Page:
“I dream of a church where, when I enter the building, the people I pass by or meet look me in the eye and smile. I don’t expect them to stop and talk, but I would like not to be invisible. I dream of a church where we are more comfortable talking of doing life with Jesus than we are of our jobs or fashion, or what was on television the night before. I dream of a church where we serve each other, not expect to be served. I dream of a church full of loving kindness, not criticism or back-biting.” I love her dreams. What are yours?

My father had a dream that changed his life, and when I think of a redeemed church, I think of his dream and the vision that followed. Following the death of his father when he was just 11, he was a man consumed by fear and worry. He was afraid of people, afraid to spend money, scared to share with others and make friends, and terrified of public speaking or even singing in church. And he harboured a deep fear of death.

One morning, he woke up from a dream during which he sensed God was going to heal his biggest problem – his fear of people. And a couple of weeks later, during a communion service, he was set free. Having prayed to be filled with God’s presence, he had a half-second long vision:

“I saw Jesus like a huge light, and we all were like small lights around him – think of the sun, with us as stars. We were all the very best friends and knew everything about each other, even our faults. But Jesus was forgiving all those faults and our sins, and we were all so happy. We were saying to each other, ‘Isn’t he wonderful! Isn’t Jesus wonderful!’

“And even our sins and faults were being redeemed by the Lord, with beautiful shades of colour shining out of everyone. To get an idea of this communion of friends, think of your very best friend – perhaps someone you have known for many years. Think of having complete transparency with this person; you know their good and bad points but are totally accepting, and the reverse is true. Now imagine a third person, a fourth, and so on – all in this intense communion of mind and heart. Finally, imagine being in a crowd of hundreds of thousands, all who are being loved and redeemed. That’s what it was like.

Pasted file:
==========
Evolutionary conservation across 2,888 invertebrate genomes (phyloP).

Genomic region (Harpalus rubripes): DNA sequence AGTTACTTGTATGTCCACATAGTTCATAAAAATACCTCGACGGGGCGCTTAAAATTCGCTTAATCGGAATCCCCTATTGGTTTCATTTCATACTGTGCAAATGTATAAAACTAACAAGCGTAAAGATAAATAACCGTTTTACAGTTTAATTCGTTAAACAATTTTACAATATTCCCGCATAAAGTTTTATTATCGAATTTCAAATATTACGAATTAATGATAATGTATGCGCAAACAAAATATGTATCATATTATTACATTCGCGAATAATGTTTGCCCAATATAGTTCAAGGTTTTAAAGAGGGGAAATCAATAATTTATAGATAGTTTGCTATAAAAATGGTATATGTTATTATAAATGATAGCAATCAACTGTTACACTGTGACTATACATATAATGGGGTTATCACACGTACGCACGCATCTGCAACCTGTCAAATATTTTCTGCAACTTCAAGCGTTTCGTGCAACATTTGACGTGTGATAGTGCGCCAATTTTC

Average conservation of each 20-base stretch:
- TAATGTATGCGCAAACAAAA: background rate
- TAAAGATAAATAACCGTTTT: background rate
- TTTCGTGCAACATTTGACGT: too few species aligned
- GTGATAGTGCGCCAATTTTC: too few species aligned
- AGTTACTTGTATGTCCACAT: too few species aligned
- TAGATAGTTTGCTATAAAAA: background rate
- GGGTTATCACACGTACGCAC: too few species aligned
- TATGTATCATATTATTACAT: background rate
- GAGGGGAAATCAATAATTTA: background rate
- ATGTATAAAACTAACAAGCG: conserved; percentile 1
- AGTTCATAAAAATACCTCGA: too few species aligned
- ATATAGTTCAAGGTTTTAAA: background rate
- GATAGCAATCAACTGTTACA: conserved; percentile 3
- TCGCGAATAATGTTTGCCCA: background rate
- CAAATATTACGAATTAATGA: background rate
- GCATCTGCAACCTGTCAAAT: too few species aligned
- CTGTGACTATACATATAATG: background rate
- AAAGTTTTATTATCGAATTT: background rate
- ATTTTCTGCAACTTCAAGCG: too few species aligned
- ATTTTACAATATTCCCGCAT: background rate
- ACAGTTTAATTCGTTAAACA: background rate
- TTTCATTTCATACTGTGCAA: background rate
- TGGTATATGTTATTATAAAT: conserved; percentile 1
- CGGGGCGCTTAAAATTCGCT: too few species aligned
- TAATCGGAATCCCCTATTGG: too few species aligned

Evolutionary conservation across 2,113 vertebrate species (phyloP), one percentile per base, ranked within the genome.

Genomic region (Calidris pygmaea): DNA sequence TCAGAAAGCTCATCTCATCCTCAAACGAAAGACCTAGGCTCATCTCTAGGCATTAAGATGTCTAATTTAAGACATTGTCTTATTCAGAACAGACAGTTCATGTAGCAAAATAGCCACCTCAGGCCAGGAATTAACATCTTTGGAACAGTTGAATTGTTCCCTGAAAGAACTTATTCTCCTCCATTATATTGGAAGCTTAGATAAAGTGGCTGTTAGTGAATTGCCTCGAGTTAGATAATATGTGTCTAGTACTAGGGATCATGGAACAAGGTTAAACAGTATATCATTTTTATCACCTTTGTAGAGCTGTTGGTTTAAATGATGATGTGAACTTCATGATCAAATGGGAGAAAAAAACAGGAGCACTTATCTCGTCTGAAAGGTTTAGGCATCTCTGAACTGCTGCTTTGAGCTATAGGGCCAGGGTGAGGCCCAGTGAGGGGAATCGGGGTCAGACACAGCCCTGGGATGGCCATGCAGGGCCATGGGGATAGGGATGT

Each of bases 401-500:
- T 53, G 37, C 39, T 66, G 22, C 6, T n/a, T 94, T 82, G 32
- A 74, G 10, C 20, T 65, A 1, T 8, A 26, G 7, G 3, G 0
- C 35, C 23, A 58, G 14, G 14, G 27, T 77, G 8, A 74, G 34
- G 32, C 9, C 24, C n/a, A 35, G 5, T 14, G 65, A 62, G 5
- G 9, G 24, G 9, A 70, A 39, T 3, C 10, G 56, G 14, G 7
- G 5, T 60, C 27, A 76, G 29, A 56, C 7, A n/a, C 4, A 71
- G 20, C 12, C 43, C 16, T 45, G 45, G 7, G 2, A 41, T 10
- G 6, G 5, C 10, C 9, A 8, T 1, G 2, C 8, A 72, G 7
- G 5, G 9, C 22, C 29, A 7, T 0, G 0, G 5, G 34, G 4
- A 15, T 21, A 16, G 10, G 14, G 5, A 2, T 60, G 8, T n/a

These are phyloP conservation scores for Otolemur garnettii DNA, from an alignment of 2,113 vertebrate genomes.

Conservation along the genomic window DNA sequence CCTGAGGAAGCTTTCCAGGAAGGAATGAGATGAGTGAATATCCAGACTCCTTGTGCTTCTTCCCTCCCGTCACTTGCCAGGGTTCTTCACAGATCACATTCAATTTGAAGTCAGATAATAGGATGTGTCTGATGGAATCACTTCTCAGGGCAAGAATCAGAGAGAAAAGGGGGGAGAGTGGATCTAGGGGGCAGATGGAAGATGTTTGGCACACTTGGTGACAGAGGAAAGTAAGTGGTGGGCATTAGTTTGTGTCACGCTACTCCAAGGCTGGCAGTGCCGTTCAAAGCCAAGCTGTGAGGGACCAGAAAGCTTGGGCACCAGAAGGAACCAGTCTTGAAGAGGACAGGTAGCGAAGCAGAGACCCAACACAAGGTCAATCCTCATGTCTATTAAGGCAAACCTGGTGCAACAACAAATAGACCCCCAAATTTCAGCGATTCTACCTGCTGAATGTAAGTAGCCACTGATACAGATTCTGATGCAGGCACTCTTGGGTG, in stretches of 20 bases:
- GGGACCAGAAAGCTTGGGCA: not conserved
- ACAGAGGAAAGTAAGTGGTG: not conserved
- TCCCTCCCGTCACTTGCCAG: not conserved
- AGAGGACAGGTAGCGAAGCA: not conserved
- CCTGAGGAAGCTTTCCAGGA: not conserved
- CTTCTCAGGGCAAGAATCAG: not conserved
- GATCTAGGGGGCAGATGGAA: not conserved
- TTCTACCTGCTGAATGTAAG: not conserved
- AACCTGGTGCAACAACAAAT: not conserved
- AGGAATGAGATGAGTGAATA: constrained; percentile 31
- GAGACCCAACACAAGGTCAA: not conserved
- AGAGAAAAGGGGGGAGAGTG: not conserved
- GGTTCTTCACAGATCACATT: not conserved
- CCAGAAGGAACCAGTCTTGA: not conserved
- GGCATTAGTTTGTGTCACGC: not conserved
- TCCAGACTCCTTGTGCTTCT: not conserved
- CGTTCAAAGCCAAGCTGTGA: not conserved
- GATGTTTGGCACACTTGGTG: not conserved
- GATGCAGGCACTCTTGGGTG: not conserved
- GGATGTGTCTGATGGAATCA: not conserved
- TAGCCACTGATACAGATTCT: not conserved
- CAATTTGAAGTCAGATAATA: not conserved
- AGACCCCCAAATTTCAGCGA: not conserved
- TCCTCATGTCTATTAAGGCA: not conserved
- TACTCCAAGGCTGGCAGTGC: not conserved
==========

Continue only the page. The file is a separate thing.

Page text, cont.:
“After that half-second vision, I was no longer afraid of people. I couldn’t be, because I could see how Jesus loves and forgives all of us.”

That vision – the mystical communion of the saints – is my dream for the church. A place where we know and are known. Love and are loved. Where we reach out to those like us, and not like us, spreading God’s message of redemption and grace. We might not have confidence in the church, but we can have confidence in God. He never changes; is always the same yesterday, today and forever.

After all, as GK Chesterton famously observed, “At least five times … the Faith [the Church] has to all appearance gone to the dogs. In each of these five cases it was the dog that died.”